It’s quite incredible what building regionally and connecting provincially can do. There have been many successful projects born from AVIN’s support. Projects like ROVER SmartFleets, a collaboration between Canadian company Visual Defence Inc. and the Regional Municipality of Durham that uses AI-powered, connected vehicle technology to automatically identify road deficiencies like road and signage damage and right-of-way issues. Another successful project is the Connected Signal Priority by Waterloo-based Fortran Traffic Systems Limited in partnership with Durham Region and the Region of Waterloo. This Advanced Transit Signal Priority (TSP) System uses connected vehicle technology to reduce travel and delay times at intersections for transit vehicles. This technology will not only significantly reduce TSP implementation and maintenance costs but will also decrease fuel consumption and lessen greenhouse gas emissions. The largest accomplishment to come out of AVIN, however, is Ontario’s ability to evolve as the mobility sector does. “What we’ve done through AVIN is transformational,” says Kadri. “Because of AVIN and the government’s support, Ontario has evolved alongside the auto and mobility sectors. We’re part of that evolution and in some cases, our companies are even shaping it.”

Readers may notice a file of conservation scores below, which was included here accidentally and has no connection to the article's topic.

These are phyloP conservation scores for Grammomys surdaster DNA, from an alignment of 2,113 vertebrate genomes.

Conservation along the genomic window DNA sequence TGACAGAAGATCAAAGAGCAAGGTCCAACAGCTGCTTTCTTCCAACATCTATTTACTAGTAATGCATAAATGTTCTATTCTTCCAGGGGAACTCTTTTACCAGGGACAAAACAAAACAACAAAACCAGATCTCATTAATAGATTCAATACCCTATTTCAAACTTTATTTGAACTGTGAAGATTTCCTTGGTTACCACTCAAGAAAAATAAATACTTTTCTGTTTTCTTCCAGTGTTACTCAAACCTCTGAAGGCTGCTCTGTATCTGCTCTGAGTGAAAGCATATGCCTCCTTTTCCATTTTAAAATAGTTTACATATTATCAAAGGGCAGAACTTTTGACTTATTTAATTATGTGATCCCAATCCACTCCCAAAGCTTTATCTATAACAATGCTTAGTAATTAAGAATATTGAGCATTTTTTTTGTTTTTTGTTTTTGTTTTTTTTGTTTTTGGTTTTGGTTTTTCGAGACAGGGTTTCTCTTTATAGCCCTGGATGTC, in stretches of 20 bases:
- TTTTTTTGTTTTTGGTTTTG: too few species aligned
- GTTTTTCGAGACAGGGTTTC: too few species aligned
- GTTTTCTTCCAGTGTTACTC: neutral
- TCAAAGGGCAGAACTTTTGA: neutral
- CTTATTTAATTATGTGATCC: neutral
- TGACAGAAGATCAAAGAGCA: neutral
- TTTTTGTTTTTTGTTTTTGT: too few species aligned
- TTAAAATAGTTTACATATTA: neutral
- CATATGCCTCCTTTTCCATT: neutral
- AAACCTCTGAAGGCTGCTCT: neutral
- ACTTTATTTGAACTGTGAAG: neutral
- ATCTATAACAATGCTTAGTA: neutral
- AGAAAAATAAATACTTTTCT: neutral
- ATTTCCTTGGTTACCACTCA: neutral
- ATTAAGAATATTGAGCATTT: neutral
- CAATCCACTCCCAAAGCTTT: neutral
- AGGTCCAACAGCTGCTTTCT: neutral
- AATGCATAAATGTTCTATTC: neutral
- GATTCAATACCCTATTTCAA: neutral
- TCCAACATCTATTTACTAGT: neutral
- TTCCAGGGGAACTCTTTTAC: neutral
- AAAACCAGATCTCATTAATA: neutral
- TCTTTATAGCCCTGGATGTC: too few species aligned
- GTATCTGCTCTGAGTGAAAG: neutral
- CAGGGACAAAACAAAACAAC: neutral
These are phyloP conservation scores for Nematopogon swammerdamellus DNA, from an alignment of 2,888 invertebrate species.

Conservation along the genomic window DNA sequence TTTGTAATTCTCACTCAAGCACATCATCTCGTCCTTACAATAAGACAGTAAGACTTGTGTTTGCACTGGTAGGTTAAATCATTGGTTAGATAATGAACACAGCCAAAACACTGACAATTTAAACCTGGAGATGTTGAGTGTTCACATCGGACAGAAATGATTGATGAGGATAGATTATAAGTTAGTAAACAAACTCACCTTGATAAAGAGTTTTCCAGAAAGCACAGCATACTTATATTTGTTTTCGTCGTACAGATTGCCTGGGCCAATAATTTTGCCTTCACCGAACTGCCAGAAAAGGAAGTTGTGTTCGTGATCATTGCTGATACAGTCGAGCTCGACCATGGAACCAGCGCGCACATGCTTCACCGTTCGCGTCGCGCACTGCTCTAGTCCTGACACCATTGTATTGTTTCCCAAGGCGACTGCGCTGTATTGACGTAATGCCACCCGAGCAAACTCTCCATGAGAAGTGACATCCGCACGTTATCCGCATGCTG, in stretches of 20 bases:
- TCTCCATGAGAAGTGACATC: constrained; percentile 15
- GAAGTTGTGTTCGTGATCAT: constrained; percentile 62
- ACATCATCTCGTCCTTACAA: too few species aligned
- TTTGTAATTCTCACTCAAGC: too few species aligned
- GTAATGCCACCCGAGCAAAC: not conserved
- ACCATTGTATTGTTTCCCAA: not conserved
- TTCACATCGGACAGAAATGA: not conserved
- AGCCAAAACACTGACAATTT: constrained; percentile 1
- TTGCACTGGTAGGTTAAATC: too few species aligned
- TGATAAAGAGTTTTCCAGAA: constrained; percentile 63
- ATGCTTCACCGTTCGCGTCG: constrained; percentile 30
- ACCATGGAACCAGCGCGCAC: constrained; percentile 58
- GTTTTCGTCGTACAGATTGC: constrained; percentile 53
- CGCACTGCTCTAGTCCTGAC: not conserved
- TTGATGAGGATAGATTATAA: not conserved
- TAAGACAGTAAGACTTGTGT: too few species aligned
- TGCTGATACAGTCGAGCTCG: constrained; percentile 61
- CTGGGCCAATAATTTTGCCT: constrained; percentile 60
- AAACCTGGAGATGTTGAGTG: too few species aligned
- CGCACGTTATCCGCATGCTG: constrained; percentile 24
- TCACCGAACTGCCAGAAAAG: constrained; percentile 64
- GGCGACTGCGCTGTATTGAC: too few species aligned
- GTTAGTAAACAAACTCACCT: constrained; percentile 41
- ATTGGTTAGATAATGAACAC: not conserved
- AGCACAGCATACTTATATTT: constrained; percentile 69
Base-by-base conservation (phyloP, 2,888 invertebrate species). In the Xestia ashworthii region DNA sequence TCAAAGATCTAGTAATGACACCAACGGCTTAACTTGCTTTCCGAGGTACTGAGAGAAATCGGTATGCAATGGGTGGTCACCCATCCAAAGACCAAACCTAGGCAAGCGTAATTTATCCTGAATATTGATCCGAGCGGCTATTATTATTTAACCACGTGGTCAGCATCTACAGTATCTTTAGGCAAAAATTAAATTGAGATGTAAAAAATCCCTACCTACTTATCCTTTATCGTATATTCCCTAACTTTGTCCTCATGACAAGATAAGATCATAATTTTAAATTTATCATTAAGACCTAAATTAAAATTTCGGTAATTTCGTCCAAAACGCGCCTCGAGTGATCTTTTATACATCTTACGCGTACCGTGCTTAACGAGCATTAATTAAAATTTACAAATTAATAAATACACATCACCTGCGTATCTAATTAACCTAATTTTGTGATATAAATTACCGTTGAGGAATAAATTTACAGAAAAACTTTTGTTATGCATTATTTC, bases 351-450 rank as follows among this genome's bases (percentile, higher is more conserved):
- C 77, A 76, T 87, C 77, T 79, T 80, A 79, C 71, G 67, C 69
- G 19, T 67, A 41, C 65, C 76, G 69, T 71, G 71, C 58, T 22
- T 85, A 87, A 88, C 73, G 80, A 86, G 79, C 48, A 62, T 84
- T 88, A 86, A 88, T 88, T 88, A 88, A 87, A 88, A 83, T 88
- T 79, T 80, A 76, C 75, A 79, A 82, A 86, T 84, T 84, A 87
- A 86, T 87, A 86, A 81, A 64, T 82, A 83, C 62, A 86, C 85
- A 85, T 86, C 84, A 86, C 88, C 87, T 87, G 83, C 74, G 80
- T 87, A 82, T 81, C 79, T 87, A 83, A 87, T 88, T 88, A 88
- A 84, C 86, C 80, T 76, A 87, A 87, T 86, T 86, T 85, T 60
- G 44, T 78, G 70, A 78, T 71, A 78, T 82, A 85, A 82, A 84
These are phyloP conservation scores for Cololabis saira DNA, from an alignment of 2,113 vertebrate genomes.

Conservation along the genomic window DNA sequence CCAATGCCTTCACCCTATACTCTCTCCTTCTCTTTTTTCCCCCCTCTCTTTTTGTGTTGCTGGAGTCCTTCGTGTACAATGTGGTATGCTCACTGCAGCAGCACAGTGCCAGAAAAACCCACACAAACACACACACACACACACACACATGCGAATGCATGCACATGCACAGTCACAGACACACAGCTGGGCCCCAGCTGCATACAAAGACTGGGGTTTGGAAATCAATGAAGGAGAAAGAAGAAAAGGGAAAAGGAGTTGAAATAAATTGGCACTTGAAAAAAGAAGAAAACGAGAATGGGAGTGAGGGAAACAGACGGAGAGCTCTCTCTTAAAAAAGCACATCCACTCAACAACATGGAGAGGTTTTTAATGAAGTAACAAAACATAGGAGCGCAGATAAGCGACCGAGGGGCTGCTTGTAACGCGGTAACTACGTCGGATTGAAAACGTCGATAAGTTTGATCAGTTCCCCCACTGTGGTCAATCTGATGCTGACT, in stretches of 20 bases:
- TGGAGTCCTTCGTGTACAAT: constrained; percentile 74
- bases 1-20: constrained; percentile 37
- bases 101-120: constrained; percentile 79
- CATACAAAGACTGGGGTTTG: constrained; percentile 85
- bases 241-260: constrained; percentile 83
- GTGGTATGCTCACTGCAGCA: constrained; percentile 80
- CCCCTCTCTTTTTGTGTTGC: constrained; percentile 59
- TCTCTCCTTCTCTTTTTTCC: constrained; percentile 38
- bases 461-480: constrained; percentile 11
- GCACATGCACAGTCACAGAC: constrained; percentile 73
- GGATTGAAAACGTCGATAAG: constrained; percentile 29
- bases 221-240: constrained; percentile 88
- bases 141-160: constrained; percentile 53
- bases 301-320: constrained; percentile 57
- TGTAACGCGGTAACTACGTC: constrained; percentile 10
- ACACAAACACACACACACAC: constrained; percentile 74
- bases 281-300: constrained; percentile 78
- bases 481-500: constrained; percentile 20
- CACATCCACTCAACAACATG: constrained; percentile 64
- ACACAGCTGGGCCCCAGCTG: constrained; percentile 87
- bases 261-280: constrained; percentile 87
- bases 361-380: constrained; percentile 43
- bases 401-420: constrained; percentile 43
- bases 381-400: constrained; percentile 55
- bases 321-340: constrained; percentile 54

That accomplishment hasn’t gone unnoticed. In the last budget, the provincial government announced its commitment of $56.4 million over the next four years to create OVIN, the Ontario Vehicle Innovation Network, an initiative that will build on the successful elements of AVIN and focus on autonomous electric vehicles and mobility technology. As technology takes hold of the automotive sector and transitions it into the mobility sector, government initiatives like AVIN and OVIN are cementing the province’s global leadership in automotive, autonomous and electric mobility solutions. In turn, this is creating a generous environment to test, pilot and commercialize these solutions and drive economic growth. “AVIN has bridged our automotive manufacturing and technology clusters and we are continuing to build and scale companies and support existing companies to build new products that will keep our sector, and our economy, growing for years to come.” Kadri says. “Ontario has everything any jurisdiction could ever ask for.”